Photo by Aimee Vogelsang on Unsplash
HELP, why is this happening to me? Why am I going in circles? Do I fight through this, or do I succumb to the pain? When does it end? I cannot keep this up. The robust exterior, while internally I am fragmented, is over. I cannot do this anymore. The pretend has worn off, and I can no longer keep up appearances. It is showing up in everything I do. I am attracting more of how I feel than what I want. More brokenness, more hurt, more pain. Everything I touch turns into the state of my being. I didn’t meet my goals; I stop before I start. With every setback, I relived the trauma I experienced ten years ago. It doesn’t matter how big or small; it all hurts the same. I am tired, and I want to be free. Whatever that is, I want to be me. Pieces of me are everywhere. I am shattering more with everyone I find; what will I have left?
These were the thoughts that ran through my mind during those severely depressive states. I did not know how to heal this gut-wrenching pain, so I isolated myself. I packed it all and hid in the darkness. I did not want anyone to see my nakedness; I did not want anyone to hear the sound of my tears hitting the floor, nor did I want to talk about what was bothering me. Shame plagued me, hopelessness enveloped me, and at the time, there was no inclination to seek the help I desperately needed. I fought an internal war that I continued to lose every time I responded in the manner I did.
I felt safest alone, but I was not safe. Psychologically, I was in imminent danger. Hiding in plain sight, I blended with the crowd. The loud sounds masked my screams, and the rain concealed my tears. In childhood, many of us learn to hide and not speak. “Don’t let them see you sweat” is what they said. How do I reveal this hurt and not sweat? “What happens in this house stays in this house” is why many are sick. Their inability to release has clogged them up. “If we don’t talk about it, it will be okay.” “If he is taking care of the home, let that man live.” “Abuse is only physical.” The generational lies have kept us in bondage. These lies have darkened our souls. But who understands this? It was better that I remain alone.
While we assume it is one thing, our emotional wellbeing is causing the spirals in their health.
I began to deal with pain points by acknowledging them, identifying my thought processes, and tracing where it all originated. It could have been something that was said, something that done, or neither. Void of validation, emptiness, and no affection, overwhelmed with feeling like my existence was a problem shaped my life. I internalized these things, and I began to act in ways that would obtain what I wanted. When I had those things I thought I wanted, anything threatening my possession was the onset of emotional disasters. I would reject before experiencing rejection, although rejecting hurt just as much. I began to pay attention to the reoccurring things in my life and how I dealt with them the same each time, only to have them repeat again and again. Finally, I had to stop, take a look in the mirror, face LaToya and tackle this thing head-on.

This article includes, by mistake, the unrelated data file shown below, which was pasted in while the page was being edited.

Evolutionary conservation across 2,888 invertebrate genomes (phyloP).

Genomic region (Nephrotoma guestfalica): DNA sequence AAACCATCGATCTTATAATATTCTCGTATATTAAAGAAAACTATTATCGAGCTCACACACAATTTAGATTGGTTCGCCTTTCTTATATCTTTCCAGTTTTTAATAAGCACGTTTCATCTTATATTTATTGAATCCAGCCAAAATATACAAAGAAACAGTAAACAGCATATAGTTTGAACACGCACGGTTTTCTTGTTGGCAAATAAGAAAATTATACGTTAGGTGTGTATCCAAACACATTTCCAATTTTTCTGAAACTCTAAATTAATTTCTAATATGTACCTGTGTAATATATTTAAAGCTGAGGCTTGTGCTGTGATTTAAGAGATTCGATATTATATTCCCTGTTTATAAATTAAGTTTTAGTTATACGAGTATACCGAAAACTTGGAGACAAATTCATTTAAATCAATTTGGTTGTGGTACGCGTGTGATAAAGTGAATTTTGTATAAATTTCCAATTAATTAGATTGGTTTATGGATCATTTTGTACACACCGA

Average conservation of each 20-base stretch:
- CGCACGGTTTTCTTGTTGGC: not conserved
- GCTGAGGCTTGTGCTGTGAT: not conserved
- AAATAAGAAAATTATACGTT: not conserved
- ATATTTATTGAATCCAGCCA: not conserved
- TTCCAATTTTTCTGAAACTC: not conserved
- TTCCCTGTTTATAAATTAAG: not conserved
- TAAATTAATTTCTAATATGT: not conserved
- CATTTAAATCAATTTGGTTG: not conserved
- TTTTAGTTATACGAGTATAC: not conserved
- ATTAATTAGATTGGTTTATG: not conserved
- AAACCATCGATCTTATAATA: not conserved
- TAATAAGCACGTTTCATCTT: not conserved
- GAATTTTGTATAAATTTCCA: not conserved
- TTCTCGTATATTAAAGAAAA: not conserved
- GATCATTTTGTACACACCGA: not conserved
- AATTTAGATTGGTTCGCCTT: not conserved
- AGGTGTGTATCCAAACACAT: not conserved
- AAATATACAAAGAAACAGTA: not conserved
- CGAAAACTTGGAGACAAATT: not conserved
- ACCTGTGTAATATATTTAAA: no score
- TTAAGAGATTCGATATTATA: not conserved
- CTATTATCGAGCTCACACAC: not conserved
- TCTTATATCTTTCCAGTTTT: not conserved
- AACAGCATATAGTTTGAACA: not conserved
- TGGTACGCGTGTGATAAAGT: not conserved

In the second grade, my grandmother put some of her expensive perfume lotions on me before school. She purchased things I could not pronounce or spell, but I knew they cost more than what the average person spent on such things. She did not buy anything cheap. As happy as I could be to have it on, I went off to school for the day. We all had our heads down during quiet time in class when the assistant teacher started to yell out, “somebody stinks!” She said it so many times I lost count. I kept my head down because I knew it was not me considering I had on the good stuff that day. The teacher began to come around sniffing all of us. When she got to me, she yelled out, “that’s you smelling like that!” I raised my head in disbelief, only to lower it again. I was so embarrassed and ashamed I could not breathe. I laid in my arms in tears wanting to die. I needed the nightmare to be over quickly. She had the other students get in line to sniff me like I was an animal. I was arrested at that moment as I heard everyone else sound off how bad I smelled. They laughed as I drowned. I never shared how much that hurt with anyone until I was in my thirties, but every time I felt embarrassed, I felt like that little girl all over again.